The Impact of Tobacco Advertising

(Information taken from Kickbutt.org. Most items have been reworded)

 

The Facts: A Harsh Reality...

1. According to The National Cancer Institute, most of the money the tobacco industry spends on advertising is tax deducible. And, because so much money is invested on advertising and promoting tobacco products, the tax break is huge. (Source: http://www.kickbutt.org/learn/ads.html)

2. According to the 1994 Advertising Age/Gallup Poll, RJ Reynolds spends about $22 million a year on Camel ads. (Source: http://www.kickbutt.org/learn/ads.html)

3. Tobacco advertising spending increased 16 percent from 1990 to 1991. Traditional mass-media advertising (newspapers, magazines, etc.) accounted for 79 percent of all advertising in 1975 versus 22 percent in 1991, the Federal Trade Commission announced in a recent report to Congress. Other advertising items (such as gifts, sports-team sponsorships and point-of-sale ads) rose from 21 percent in 1975 to 78 percent in 1991. (Source:http://www.kickbutt.org/learn/ads.html)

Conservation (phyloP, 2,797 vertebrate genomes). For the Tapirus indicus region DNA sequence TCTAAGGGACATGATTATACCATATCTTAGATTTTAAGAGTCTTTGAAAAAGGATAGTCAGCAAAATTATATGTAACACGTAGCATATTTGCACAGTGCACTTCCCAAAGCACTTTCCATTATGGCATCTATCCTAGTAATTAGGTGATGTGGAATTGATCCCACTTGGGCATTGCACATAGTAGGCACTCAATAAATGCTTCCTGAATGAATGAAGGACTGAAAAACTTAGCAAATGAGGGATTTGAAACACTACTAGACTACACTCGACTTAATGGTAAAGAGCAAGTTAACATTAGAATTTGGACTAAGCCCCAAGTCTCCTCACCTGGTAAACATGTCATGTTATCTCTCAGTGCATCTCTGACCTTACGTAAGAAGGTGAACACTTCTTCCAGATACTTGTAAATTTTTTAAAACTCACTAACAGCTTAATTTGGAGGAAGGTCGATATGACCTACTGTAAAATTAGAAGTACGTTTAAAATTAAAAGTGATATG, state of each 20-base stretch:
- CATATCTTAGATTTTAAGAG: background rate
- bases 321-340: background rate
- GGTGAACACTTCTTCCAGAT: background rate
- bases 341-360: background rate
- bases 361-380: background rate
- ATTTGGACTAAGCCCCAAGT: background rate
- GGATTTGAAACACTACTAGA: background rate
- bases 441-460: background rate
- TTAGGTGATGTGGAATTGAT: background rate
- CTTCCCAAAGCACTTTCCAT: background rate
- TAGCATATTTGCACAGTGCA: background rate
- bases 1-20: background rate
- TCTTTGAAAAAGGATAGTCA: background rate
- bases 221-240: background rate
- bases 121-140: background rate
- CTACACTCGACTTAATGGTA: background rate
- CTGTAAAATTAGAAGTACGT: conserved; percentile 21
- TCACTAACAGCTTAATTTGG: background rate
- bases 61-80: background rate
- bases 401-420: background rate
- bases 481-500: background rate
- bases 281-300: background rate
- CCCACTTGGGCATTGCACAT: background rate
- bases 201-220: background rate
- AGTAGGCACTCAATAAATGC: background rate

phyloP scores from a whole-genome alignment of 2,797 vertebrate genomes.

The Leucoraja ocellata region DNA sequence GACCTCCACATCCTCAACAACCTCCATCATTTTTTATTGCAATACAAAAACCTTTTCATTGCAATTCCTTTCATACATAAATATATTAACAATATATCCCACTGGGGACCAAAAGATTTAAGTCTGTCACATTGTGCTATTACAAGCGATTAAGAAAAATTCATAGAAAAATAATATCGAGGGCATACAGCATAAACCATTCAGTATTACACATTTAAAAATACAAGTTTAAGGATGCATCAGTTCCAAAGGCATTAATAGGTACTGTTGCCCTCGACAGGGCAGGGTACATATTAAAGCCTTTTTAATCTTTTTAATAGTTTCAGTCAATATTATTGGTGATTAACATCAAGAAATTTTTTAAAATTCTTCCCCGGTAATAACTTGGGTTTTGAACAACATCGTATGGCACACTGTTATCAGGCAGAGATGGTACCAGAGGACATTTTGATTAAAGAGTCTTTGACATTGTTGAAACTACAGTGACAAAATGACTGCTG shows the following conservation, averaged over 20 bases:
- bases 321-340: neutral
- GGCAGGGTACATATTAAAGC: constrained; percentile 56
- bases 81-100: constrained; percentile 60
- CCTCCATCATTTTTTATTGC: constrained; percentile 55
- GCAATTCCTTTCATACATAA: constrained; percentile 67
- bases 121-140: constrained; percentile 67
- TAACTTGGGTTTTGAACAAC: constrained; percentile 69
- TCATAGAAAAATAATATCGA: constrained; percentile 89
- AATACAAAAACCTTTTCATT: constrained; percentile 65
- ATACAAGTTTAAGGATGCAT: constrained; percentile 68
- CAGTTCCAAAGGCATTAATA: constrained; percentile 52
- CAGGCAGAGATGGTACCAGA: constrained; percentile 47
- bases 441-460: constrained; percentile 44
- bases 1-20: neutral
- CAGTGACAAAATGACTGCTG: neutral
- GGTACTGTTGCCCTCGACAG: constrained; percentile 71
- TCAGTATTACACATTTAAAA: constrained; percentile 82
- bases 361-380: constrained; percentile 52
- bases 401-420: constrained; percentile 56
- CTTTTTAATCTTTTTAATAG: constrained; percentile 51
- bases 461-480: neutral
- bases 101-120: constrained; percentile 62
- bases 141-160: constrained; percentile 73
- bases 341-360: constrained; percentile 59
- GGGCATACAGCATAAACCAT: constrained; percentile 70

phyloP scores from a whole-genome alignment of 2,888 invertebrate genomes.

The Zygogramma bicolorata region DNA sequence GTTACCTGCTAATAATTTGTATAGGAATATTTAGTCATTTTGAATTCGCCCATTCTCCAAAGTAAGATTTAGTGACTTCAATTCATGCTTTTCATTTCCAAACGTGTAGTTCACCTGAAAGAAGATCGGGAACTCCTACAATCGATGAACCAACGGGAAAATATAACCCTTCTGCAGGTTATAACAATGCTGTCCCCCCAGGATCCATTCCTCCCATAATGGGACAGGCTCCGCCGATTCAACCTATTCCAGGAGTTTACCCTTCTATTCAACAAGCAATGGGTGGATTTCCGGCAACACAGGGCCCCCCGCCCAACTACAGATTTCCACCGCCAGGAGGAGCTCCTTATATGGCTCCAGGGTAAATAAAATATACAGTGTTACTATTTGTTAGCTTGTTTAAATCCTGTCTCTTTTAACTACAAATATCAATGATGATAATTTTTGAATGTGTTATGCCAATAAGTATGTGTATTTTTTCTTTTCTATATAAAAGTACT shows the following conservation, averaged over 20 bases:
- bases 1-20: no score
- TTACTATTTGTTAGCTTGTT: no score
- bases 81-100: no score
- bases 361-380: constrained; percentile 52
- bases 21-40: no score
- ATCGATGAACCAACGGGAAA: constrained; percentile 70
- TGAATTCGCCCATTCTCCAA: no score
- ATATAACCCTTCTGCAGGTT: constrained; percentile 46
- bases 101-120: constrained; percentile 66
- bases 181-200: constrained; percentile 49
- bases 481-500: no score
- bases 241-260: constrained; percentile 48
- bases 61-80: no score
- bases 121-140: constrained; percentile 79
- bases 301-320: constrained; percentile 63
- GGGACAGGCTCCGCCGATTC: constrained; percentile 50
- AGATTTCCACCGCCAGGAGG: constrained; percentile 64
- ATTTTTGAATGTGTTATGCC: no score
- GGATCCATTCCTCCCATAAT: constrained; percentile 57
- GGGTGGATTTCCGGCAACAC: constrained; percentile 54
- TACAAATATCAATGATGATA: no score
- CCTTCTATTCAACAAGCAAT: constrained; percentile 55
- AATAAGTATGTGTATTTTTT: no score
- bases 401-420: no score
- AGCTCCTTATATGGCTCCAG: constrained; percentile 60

4. Advertising is generally less likely to effect college-educated people. (JAMA, 1999) (Source: http://www.kickbutt.org/learn/ads.html)

5. There was a 58.2 percent in cigarette ads in October 1994 with a total revenue increase of 27.5 percent over a nine-month period in 1993. (Advertising Age Magazine). (Source: http://www.kickbutt.org/learn/ads.html)

6. According to the Surgeon General's Report, 36 percent of tobacco advertisements are in magazines targeted toward teens. (Source: http://www.kickbutt.org/learn/ads.html)